Pillars of Communication in Times of Uncertainty
Edited By Martin Forstner, Hannelore Lee-Jahnke and Said Al-Said
The speakers of the 2015 edition of the Forum all showed a particular interest in interdisciplinary research and training. The representatives of translation industry, international and national entities and organisations, professional associations, trainers and researchers offered deep insights into their everyday work, displaying all the problems encountered and solutions found. One of the main themes was also the Silk Road Project and its multifaceted approaches – linguistic, cultural and economic – with all its drawbacks, pitfalls and challenges. In the section Transnational Private Public Partnerships the speakers stressed the importance of a global network of quality oriented partners. Interdisciplinary highlights were speakers from other disciplines who addressed in their speeches problems concerning world economy and science, which are of vital importance to all major actors.
Translation and Intercultural Communication on the Silk Road Economic Belt: A Chinese Perspective (Wei Cheng)
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Translation and Intercultural Communication on the Silk Road Economic Belt: A Chinese Perspective
On Sept. 7th, 2013, in a speech delivered at Nazarbayev University, Chinese President Xi Jinping proposed that China and Central Asia join hands to build a Silk Road economic belt to boost cooperation. The concept of an “economic belt” that physically links Asian and European economies comes from the ancient Silk Road, which is perceived to be the longest and most-promising economic corridor in the world. This strategic proposal is aimed at establishing common prosperity among Silk Road countries and bringing peace to the region through enhanced intercultural communication. The goal of common prosperity conforms to Chinese traditional philosophy and subsequently reveals positive ways to resolve regional conflicts. From pre-modern times to present day, translation has been a vital service for the travel on the Road, being mostly motivated by trade and religion. With help from translators, business agreements, artistic works, Buddhist inscriptions and other religious texts were efficiently rendered into different languages, contributing to business prosperity along the Road and momentous intellectual awakenings in the history of thought and culture. Today, with the ancient road’s rejuvenation under the name “Silk Road economic belt,” translation will play an even bigger role in peace and prosperity in the region. ← 63 | 64 →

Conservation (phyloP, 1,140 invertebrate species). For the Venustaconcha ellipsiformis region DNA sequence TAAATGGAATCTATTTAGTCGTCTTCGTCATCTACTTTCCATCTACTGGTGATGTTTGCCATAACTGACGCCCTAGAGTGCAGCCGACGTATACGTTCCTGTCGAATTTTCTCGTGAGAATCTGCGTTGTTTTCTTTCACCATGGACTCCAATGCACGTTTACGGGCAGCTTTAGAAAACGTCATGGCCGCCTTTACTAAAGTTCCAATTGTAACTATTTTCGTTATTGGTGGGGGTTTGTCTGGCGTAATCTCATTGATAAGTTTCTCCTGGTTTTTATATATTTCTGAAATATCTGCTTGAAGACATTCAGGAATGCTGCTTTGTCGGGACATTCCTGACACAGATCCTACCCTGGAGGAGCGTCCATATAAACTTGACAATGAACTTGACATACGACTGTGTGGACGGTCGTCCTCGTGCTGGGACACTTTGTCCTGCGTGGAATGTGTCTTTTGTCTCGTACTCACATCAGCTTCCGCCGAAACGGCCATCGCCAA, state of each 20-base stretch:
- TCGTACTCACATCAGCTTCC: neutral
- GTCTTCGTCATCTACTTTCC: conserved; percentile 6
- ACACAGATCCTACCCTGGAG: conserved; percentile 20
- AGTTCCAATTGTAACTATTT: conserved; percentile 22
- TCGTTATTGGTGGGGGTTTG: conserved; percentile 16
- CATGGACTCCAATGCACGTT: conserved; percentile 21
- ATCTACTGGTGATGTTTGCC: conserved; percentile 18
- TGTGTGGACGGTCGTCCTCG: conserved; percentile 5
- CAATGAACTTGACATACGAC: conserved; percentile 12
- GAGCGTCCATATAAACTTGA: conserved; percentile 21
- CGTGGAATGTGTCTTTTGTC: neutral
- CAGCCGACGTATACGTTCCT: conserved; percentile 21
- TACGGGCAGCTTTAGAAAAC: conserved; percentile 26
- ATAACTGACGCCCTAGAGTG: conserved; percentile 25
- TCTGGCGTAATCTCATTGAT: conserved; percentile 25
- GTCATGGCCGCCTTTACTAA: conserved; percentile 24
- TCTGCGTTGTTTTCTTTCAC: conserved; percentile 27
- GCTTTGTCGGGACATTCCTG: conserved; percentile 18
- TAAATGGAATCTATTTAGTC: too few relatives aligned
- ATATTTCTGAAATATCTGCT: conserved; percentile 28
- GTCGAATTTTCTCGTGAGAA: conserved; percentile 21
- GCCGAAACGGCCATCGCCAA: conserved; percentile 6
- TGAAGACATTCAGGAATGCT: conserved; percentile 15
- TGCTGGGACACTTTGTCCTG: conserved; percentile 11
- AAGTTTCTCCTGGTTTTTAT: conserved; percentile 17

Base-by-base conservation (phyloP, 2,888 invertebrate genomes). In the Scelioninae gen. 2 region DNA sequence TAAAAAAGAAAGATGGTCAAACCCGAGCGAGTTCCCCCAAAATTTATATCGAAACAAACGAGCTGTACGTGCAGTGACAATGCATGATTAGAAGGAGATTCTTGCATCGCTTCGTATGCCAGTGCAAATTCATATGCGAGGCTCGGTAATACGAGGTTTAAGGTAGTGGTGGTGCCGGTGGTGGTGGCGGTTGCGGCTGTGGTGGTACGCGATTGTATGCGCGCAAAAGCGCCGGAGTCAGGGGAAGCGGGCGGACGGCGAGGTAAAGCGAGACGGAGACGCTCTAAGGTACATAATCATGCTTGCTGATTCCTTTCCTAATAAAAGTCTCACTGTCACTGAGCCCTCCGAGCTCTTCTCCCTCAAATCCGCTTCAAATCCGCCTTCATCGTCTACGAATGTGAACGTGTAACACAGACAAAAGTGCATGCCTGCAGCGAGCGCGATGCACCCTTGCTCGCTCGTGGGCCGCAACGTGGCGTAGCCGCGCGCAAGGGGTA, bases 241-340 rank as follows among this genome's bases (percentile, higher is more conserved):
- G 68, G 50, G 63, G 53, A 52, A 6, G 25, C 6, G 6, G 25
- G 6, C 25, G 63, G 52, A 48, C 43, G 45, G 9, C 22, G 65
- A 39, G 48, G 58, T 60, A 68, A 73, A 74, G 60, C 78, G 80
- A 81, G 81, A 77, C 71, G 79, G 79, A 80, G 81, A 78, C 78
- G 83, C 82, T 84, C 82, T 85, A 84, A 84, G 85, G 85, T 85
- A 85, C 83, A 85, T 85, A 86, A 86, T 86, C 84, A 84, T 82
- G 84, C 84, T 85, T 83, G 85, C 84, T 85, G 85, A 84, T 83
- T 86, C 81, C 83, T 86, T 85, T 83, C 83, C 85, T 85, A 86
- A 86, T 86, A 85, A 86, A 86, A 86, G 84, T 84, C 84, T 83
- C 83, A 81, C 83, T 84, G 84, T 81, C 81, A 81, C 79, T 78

I. History of the Silk Road
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